“I figured her feeling a little bit bad was worth it to not spread that kind of hate”: Exploring how UK families discuss and challenge misinformation

Lauren Scott, Lynne Coventry, Marta Cecchinato, Mark Warner

Research output: Chapter in Book/Report/Conference proceedingConference contributionpeer-review

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Abstract

Misinformation has become a regular occurrence in our lives with many different approaches being sought to address it. One effective way to combat misinformation is for trusted individuals (e.g., family members) to challenge the misinformed person. However, less is known about how these conversations between trusted individuals occur, and how they may impact on relationships. We look to address this gap by conducting semi-structured interviews with family members in the UK who have experienced misinformation within their family networks. We identify several barriers individuals face when challenging misinformed family members, such as the misinformed person's personality and the extent that pre-conceptions influence beliefs. We also find individuals developing strategies to overcome these barriers, and to cope with difficulties that arise through these conversations. Despite technology being the main driver for misinformation spread, we find it has limitations when used to facilitate or mediate conversations for challenging misinformation between family members.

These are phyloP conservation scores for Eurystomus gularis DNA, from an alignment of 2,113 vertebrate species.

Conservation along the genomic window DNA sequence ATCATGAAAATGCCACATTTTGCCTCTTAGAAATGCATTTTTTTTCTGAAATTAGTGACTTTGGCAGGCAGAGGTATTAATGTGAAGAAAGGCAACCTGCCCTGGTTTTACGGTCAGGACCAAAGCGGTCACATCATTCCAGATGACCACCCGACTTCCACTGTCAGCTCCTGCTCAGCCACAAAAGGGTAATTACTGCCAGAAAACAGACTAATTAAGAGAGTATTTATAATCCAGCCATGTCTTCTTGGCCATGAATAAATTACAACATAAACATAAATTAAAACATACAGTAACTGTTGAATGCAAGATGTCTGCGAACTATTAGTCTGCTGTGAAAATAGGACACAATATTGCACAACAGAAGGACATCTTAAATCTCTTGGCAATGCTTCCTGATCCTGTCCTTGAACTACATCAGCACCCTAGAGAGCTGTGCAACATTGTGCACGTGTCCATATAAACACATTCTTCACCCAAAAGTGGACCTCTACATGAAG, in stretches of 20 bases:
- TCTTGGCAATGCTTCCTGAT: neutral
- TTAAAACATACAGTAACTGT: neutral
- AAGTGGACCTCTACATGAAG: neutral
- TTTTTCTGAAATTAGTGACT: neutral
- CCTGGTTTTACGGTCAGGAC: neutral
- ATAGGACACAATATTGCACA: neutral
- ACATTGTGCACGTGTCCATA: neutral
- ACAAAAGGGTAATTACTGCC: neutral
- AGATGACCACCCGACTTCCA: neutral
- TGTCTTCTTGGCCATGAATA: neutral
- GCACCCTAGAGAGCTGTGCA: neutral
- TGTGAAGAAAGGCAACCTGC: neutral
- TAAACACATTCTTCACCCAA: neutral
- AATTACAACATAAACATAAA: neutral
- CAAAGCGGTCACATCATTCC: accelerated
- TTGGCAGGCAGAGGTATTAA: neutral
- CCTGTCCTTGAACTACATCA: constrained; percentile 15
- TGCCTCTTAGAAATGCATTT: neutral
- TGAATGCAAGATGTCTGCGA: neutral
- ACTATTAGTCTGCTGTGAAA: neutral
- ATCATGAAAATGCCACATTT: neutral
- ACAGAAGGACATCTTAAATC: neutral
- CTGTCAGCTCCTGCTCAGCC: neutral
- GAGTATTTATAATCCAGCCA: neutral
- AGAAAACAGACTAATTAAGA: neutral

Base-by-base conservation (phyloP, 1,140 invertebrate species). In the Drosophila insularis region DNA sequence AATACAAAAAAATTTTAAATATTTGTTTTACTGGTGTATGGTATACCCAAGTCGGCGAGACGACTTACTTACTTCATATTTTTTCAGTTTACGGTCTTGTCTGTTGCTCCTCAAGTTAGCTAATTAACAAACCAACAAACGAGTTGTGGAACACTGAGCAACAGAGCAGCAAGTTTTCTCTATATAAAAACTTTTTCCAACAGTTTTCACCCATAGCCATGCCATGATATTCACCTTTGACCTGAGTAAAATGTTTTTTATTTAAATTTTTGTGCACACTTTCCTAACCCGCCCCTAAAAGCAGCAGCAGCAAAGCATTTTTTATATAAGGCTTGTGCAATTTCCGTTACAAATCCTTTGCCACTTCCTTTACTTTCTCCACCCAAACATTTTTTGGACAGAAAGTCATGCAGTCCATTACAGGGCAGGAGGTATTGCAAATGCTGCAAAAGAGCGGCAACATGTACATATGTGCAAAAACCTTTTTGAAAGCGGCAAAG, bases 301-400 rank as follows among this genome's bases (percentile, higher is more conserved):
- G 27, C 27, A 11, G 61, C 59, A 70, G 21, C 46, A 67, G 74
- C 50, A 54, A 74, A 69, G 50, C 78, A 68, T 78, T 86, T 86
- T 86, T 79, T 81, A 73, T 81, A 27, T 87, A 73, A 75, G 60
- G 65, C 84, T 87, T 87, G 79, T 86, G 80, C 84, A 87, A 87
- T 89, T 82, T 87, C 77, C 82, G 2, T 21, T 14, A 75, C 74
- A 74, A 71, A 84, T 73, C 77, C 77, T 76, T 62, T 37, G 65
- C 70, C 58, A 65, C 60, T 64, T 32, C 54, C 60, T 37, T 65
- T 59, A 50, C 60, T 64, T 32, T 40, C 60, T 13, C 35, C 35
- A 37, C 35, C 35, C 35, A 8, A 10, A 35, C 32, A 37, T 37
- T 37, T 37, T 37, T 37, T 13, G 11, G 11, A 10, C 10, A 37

Original languageEnglish
Title of host publicationCHI '23: Proceedings of the 2023 CHI Conference on Human Factors in Computing Systems
EditorsAlbrecht Schmidt, Kaisa Väänänen, Tesh Goyal, Per Ola Kristensson, Anicia Peters, Stefanie Mueller, Julie R. Williamson, Max L. Wilson
Place of PublicationNew York
PublisherACM
Pages1-15
Number of pages15
ISBN (Electronic)9781450394215
DOIs
Publication statusPublished - 19 Apr 2023

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